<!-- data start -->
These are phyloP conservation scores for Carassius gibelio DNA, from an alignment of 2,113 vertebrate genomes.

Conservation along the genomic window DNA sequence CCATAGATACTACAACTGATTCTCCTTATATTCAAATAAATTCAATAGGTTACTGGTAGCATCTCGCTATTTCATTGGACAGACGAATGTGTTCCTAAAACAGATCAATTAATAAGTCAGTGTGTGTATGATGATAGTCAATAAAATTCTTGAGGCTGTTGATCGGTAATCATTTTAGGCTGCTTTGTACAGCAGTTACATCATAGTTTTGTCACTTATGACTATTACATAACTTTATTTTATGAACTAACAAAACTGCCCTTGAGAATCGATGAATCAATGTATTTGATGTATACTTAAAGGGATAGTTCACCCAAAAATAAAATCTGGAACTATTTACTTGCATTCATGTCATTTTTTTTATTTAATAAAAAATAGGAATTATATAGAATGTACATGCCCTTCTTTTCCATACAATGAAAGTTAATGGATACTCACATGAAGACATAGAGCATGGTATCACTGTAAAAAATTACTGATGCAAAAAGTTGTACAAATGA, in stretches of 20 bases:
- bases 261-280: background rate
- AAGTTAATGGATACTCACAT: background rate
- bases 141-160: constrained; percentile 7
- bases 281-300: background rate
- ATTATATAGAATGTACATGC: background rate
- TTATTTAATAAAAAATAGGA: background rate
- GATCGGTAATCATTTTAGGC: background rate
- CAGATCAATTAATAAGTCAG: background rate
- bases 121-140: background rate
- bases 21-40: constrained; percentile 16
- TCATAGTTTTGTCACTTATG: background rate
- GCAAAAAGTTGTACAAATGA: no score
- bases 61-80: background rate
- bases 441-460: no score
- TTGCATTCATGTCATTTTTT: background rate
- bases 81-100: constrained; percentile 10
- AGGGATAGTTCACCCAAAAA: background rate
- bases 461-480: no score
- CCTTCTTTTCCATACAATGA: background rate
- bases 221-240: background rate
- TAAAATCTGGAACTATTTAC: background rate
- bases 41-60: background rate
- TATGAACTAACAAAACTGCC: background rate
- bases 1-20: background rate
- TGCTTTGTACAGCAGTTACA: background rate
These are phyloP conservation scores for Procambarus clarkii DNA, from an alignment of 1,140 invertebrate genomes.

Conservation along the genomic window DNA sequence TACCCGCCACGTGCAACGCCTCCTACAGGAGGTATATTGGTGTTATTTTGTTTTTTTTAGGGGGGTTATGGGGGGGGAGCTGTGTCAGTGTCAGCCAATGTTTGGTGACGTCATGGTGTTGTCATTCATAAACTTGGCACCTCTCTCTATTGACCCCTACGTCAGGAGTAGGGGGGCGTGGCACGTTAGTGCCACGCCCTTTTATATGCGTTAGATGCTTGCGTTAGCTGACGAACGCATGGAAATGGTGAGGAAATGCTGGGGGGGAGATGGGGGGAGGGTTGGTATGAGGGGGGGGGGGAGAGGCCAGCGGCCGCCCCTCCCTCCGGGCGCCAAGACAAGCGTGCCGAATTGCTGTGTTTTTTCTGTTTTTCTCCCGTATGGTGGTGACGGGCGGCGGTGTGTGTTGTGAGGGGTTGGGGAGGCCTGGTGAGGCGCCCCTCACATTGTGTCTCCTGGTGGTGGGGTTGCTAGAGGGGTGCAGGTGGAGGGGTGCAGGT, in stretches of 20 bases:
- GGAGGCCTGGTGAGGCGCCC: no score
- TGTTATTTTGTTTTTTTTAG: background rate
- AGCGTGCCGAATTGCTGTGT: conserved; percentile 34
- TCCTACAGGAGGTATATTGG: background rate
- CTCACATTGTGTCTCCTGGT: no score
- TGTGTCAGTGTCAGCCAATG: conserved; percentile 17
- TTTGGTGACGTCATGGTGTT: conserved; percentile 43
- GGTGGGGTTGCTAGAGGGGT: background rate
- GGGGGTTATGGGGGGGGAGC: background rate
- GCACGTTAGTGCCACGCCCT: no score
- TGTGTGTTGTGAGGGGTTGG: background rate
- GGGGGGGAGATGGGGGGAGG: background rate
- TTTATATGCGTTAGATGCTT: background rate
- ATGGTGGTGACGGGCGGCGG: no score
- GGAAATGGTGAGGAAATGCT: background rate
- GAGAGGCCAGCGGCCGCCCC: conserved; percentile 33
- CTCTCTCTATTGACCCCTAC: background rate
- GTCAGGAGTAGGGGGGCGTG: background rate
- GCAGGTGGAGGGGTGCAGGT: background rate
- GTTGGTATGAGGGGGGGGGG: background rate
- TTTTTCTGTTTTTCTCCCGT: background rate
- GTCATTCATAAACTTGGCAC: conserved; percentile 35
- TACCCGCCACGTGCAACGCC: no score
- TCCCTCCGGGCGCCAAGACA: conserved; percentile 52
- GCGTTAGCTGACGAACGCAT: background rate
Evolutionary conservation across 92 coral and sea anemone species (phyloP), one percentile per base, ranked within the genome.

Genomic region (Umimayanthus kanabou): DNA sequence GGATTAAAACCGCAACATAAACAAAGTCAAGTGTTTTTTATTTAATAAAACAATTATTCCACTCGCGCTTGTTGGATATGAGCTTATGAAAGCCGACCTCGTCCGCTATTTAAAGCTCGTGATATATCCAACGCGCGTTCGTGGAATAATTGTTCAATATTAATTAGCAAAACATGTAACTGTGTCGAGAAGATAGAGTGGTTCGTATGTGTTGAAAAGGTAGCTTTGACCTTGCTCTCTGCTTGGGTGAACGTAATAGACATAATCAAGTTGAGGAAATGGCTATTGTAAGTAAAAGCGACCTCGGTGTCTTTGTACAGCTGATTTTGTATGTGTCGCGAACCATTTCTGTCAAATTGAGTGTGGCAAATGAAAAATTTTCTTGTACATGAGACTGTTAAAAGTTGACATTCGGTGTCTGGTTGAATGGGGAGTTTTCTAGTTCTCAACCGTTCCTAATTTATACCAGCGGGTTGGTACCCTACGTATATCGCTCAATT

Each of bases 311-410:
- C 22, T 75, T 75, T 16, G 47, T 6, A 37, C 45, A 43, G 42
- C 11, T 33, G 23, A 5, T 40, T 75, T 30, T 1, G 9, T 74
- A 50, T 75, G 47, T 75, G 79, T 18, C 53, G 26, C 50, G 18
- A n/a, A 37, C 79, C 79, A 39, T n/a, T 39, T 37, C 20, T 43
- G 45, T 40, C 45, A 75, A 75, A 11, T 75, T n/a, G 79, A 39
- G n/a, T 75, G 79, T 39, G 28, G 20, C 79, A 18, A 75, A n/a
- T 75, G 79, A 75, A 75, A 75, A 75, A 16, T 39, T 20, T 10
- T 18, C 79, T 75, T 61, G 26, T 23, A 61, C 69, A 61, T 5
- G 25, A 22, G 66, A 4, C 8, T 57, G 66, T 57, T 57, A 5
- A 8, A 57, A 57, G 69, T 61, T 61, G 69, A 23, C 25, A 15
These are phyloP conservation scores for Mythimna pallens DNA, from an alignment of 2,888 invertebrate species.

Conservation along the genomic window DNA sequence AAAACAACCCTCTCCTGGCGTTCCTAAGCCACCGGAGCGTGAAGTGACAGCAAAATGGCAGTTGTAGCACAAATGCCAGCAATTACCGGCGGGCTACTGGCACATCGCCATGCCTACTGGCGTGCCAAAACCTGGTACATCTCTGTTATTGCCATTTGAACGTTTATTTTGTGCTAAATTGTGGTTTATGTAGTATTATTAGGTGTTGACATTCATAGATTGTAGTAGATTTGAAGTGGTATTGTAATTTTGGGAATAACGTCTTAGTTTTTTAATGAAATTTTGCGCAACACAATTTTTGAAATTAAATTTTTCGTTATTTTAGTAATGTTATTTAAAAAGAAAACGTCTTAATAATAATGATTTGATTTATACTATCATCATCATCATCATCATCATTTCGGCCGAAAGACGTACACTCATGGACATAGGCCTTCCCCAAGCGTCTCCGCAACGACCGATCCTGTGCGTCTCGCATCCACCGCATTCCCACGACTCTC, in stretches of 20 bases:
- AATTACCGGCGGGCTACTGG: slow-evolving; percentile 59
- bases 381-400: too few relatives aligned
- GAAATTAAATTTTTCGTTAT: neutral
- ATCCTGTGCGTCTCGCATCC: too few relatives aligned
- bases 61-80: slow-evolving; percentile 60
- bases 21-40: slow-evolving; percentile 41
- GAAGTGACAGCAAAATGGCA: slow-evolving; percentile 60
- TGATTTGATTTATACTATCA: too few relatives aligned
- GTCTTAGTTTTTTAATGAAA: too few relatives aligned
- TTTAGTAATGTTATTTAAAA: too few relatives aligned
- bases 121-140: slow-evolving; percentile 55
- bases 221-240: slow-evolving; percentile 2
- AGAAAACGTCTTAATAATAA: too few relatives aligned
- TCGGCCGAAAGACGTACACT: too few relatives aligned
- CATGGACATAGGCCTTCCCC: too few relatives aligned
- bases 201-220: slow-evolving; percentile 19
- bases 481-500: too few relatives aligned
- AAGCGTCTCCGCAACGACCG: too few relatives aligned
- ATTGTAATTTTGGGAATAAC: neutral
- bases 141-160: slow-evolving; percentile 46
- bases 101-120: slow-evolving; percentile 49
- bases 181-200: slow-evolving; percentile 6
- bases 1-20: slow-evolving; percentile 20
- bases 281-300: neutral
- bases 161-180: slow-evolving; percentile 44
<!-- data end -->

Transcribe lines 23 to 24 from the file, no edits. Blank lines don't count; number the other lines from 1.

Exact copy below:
- TAAAATCTGGAACTATTTAC: background rate
- bases 41-60: background rate